Book Reviews: Sci-Fi, Racing, Africa, and Submissives

Butter is not a spice, it’s a necessity.

This is the third entry in the Silver Ships no-longer-a-trilogy, and it might be the best of the three.
For a quick recap, Alex from New Terra saves an alien ship, repairs it, puts together a crew of his people and the surviving Meridiens, and goes off to figure out how to combat the enemy that disabled the ship in the first place. In the second book they got new allies from the outcasts of the Meridien culture. In this entry they confront the enemy, only to find not all is at it seems.
Halfway through the battles are ended, though with a sequel hook. The rest is taken up with first contact, which has been a recurring theme but now is much different, since they’re dealing with a truly alien race. There’s also a lot of world-building and diplomacy.
My favorite parts are those that have nothing to do with the story, but show off the people and particularly the hero as quintessentially human; the best example is when Alex goes into the cafeteria and yells “Food!” until everyone joins in. I don’t know how well the people are going to take to living on a planet after all that excitement in space, but I figure I’ll find out in the next novel.

Red Flags
This is my first book in this series; it will not be my last.
As a racing fan, and a particular fan of female racers—Danica Patrick notwithstanding—I’m amazed I haven’t heard of these novels before, featuring a female racer who’s always finding bodies or being asked to investigate murders. Those parts are okay, but what thoroughly impresses me are the racing scenes. This book takes place at my hometown (temporary) track, Long Beach, which I’ve photographed the last fifteen years, so I’m very familiar with it all and can say this author gets everything right.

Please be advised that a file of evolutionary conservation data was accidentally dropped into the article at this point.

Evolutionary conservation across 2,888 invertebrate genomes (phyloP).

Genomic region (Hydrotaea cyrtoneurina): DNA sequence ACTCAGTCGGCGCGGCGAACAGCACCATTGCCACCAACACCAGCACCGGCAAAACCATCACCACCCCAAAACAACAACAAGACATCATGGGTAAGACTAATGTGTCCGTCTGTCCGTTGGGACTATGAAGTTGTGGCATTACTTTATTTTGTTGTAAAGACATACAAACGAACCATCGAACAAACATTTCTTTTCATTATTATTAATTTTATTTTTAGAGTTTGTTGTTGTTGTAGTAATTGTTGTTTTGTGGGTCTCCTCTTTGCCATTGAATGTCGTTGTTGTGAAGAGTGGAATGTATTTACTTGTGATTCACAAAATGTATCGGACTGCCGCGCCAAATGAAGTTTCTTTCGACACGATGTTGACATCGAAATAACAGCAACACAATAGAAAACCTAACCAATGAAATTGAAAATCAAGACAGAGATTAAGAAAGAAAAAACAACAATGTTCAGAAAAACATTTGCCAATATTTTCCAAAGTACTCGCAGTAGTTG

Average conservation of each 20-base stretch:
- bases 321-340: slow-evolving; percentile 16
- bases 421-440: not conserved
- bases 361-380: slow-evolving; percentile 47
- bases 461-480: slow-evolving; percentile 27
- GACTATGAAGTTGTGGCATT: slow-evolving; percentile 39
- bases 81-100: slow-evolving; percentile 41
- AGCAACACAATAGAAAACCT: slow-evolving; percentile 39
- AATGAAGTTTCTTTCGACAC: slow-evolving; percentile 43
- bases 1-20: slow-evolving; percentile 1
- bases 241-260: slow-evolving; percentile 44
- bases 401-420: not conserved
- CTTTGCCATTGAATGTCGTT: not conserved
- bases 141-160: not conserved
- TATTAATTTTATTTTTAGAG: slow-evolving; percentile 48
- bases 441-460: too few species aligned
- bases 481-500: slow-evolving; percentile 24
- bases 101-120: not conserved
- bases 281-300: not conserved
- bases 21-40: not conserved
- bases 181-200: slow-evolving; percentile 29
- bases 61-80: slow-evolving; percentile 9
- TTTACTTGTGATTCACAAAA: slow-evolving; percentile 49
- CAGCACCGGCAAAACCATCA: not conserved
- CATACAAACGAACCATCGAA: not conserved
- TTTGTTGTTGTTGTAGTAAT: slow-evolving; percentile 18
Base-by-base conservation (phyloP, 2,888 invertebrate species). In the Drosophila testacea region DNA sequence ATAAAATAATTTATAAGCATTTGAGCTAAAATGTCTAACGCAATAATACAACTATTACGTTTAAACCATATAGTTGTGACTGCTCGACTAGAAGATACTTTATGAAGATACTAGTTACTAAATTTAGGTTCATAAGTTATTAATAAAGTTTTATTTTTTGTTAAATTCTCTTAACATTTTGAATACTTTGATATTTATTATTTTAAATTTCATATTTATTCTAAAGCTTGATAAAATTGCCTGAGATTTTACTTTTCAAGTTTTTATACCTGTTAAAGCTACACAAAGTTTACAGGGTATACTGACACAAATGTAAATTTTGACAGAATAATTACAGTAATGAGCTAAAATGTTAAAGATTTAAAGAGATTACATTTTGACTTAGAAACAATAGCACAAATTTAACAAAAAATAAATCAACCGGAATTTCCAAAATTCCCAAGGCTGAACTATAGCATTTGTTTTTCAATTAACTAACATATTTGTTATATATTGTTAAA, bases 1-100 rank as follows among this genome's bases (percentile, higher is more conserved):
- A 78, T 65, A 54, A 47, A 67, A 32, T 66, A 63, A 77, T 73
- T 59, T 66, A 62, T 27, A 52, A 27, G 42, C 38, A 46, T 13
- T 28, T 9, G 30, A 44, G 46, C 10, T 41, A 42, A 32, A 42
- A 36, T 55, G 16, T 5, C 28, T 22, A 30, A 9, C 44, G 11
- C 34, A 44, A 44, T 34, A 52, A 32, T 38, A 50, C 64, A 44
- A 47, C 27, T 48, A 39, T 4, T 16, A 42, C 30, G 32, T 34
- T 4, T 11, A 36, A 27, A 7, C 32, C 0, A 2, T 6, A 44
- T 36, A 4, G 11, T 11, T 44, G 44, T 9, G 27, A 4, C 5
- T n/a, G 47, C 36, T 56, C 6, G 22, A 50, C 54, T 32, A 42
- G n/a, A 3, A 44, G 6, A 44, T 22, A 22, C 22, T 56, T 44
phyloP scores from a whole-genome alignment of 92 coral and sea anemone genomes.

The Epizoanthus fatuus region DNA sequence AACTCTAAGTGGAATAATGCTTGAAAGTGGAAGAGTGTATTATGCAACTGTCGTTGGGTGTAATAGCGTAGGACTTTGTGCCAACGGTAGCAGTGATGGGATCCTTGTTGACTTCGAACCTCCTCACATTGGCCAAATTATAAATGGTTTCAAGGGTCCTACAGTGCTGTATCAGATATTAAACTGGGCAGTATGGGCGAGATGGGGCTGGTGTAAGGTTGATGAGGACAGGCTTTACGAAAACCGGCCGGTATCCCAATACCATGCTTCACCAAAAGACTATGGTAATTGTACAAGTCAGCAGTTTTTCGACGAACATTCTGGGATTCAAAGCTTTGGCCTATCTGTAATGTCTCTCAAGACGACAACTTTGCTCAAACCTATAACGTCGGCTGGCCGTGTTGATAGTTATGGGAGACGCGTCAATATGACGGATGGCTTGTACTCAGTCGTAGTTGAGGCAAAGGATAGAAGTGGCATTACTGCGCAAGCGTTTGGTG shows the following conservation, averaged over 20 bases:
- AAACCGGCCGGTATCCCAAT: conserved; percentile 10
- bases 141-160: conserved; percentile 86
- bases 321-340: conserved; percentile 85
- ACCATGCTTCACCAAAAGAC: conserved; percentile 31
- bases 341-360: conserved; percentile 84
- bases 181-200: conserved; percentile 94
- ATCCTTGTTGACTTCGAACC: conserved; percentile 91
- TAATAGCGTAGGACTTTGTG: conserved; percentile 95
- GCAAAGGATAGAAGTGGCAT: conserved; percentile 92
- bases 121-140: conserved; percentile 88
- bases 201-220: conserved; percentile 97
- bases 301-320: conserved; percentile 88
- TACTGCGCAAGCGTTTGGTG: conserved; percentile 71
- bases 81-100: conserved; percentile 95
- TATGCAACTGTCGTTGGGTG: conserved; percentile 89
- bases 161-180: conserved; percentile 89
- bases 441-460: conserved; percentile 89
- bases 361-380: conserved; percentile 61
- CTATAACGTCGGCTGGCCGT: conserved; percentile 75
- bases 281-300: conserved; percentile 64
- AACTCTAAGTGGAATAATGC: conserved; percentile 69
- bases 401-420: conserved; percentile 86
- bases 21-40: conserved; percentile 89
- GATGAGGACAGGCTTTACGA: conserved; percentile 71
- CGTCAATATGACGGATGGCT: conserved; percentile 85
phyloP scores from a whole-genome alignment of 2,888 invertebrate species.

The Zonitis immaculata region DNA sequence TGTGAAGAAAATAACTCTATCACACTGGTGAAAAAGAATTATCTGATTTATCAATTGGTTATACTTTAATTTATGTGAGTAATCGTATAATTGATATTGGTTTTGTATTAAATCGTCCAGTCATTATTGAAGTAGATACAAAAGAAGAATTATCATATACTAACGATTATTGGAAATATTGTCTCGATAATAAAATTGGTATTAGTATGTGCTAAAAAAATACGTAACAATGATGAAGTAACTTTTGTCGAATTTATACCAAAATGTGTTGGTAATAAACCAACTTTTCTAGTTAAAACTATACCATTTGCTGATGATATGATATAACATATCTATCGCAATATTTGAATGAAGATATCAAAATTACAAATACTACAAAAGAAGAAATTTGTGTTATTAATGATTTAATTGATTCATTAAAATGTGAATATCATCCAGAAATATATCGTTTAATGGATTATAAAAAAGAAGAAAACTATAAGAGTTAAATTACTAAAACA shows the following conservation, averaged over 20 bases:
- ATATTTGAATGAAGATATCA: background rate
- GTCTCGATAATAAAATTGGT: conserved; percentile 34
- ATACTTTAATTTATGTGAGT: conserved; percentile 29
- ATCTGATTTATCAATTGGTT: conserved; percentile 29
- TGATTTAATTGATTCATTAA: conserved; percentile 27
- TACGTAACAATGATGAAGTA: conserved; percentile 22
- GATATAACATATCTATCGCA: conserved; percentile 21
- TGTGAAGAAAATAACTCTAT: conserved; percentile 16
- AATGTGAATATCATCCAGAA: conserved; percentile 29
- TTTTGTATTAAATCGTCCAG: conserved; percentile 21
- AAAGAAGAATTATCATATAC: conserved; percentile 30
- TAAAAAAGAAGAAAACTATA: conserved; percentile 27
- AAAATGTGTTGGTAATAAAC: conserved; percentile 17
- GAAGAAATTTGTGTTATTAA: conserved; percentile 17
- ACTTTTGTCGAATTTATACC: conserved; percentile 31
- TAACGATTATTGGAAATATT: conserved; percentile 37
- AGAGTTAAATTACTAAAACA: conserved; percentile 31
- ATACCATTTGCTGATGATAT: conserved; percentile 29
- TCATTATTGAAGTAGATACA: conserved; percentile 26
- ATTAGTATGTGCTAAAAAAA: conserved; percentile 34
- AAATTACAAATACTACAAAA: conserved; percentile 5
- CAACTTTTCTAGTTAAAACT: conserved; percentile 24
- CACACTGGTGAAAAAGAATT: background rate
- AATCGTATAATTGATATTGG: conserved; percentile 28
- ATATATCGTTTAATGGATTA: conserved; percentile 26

First and foremost, I am loving Kate! She’s serious when it comes to racing, a bit of a goof with her friends, and insecure when it comes to all the guys chasing her. There’s plenty of snark opportunities for her in SoCal; she goes to the Troubador, walks on the beach—at least it wasn’t Malibu—and does other El Lay things, making it obvious the author is contemptuous of the City of Beautiful Angels.
This is one of those rare books I wish I could read again for the first time, especially the Fontana test scene. The only disappointment was the lack of description of the IndyLights race.

White Leopard
A detective novel that takes place in the Western African country of Mali, it features a half-African, half-French private investigator with a murky past in France, hence his being in Africa.
When a French lawyer wants him to get her drug-running sister out of jail, things go from bad to worse. Like most hard-boiled detective stories, the PI goes from one screw-up to another, beaten up over and over; the setting makes no difference. And I so hate it when a babe is killed. . .
Despite all the mentions of places in the cities and countryside, a little more description would have been nice. There’s also one time he gets out of death by a deux ex machina, which was annoying, but otherwise it’s a pretty good detective novel.

Submissive Seductions
Woman gets taken by her friend to a sex auction, where she buys one night with a dom to see if she is indeed a submissive. What it turns out to be is a pretty costly and out-there blind date.
There’s good stuff right away; I’m enjoying the pre-game, the way he talks to her instead of simply commanding her to do his bidding: calming her down, explaining things, the psychology of sexual submissiveness.
About halfway, with the romance having been achieved, I thought it would be the end of it, but no, things aren’t hunky-dory just yet. Kudos to the author for making it one book instead of a sequel.
What made me enjoy this was the main character. I love woman with a sense of humor, and I’m thankful the author wrote this in first person so I could hear her thoughts.
This is technically a romance, and even though there’s some miscommunication problems they weren’t nearly as bad as you usually get in this genre. Even better, no exterior forces—other than the arrest of her boss—played a part. When she went into the Blue Room at the end I was dreading that she would find him with another woman in an innocent but compromising situation, leading to huge misunderstanding, but thankfully that wasn’t the case.


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